TOKYO (REUTERS) - Japanese capital investment rose at a slower pace in October-December and corporate profits fell for the first time in four years in a worrying sign that flagging business spending will weigh on economic growth.
The data suggests that revised gross domestic product (GDP) due on March 8 may show Japan's economy contracted more than first reported, adding to the sense of pessimism surrounding the strength of domestic demand.
Japan's robust employment pattern continued, however, with seasonally adjusted unemployment falling in January to 3.2 per cent, versus the median estimate for 3.3 per cent. The jobs to applicants ratio rose to a 24-year high of 1.28, versus the median forecast of 1.27.
Separate data on Tuesday (March 1) showed household spending fell more than expected in January, providing further evidence that uncertainty about the economy may be behind consumers cutting expenditure.
Decelerating capital investment and corporate profits are a worrying sign that the government may need to respond with more stimulus measures to prevent business and household activity from weakening further.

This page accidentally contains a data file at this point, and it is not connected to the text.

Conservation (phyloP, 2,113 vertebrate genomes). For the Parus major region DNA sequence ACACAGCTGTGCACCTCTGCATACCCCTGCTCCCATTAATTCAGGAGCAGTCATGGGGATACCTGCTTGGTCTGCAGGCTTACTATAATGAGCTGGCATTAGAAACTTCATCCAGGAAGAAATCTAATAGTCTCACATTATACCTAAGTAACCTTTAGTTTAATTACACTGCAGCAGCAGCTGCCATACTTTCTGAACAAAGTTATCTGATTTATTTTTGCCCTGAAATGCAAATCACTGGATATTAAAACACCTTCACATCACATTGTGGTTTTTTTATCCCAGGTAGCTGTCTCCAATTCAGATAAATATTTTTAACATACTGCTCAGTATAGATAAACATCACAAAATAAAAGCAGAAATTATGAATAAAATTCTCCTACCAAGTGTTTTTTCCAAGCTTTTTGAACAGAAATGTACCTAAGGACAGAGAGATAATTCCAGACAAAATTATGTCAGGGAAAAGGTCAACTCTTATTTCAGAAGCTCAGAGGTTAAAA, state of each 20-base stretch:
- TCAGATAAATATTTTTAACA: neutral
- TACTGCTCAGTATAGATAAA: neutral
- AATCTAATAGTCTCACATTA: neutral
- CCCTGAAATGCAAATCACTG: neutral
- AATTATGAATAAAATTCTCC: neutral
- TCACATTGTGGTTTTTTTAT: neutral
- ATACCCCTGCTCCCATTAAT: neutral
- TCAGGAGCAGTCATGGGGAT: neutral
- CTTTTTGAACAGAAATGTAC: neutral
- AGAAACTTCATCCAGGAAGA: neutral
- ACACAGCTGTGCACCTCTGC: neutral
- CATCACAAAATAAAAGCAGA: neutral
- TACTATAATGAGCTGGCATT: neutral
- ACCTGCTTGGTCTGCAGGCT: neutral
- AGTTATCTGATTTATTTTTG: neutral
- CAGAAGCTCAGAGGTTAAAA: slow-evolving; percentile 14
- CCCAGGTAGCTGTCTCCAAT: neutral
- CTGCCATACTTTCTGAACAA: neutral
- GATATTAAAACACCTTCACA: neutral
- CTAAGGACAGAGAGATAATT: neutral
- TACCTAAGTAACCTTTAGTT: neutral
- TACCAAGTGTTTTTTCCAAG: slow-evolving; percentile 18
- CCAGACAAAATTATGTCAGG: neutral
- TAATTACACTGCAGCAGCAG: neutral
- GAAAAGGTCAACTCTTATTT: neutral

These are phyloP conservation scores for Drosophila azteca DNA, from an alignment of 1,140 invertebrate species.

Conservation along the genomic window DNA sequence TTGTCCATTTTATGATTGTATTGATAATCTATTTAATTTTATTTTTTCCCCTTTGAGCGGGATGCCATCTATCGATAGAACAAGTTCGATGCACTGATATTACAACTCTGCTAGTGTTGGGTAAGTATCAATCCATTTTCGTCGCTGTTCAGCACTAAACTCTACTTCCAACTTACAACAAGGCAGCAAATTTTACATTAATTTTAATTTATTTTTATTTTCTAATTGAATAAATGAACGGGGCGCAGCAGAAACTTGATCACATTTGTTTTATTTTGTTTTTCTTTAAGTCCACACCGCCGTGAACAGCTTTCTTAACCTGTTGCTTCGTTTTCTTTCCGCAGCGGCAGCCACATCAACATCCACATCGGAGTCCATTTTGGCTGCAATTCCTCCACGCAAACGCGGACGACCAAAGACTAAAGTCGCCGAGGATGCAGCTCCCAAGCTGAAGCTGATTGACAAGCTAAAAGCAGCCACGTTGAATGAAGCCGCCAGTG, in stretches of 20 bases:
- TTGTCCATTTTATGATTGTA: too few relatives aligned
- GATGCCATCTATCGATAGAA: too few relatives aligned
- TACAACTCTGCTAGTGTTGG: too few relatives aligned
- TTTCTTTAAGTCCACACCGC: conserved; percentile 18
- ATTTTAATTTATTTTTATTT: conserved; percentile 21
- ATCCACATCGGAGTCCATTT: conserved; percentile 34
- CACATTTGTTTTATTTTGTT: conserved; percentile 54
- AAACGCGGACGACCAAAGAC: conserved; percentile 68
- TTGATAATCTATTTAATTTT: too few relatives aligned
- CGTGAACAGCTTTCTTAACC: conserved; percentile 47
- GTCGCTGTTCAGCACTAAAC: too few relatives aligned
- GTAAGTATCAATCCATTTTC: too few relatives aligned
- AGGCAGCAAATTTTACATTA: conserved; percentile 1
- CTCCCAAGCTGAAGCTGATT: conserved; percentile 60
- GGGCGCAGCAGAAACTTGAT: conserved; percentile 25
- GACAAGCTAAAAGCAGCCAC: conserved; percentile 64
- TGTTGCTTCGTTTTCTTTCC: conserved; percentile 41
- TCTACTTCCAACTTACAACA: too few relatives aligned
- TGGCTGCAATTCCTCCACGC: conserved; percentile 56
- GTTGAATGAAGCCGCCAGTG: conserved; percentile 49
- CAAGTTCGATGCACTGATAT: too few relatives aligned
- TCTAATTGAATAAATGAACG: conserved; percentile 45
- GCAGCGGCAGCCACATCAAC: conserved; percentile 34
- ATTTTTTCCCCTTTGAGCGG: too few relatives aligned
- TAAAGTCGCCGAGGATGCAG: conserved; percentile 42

"The global economy is stagnating, which points to a slight downward revision to Q4 GDP," said Hiroaki Muto, economist at Tokai Tokyo Research Center Co. "The economy will return to growth in the current quarter, but it won't be strong. This could hasten talk of an extra budget for economic stimulus."
A preliminary estimate showed the economy contracted an annualised 1.4 per cent in October-December as consumer spending and exports slumped.
The 8.5 per cent annual increase in capital expenditure in October-December was slower than an 11.2 per cent annual gain in July-September, data by the Ministry of Finance showed on Tuesday.
Excluding spending on software, capital expenditure on a seasonally-adjusted basis was minus 0.0 per cent from the previous quarter, after rising 5.7 per cent in July-September, finance ministry data showed. The Japanese government often uses minus 0.0 per cent to indicate an extremely small decline.
Compared to the same period a year earlier, corporate profits fell 1.7 per cent, versus a 9.0 per cent annual increase in the previous quarter. That marked the first decline in profits since October-December 2011.
Japan's household spending fell an annual 3.1 per cent in January, more than the median estimate for a 2.7 per cent year-on-year decline.
Japan's economy is expected to return to growth in the current quarter, but there are persistent doubts about the outlook. Economists say the government's reforms have not done enough to raise the potential growth rate.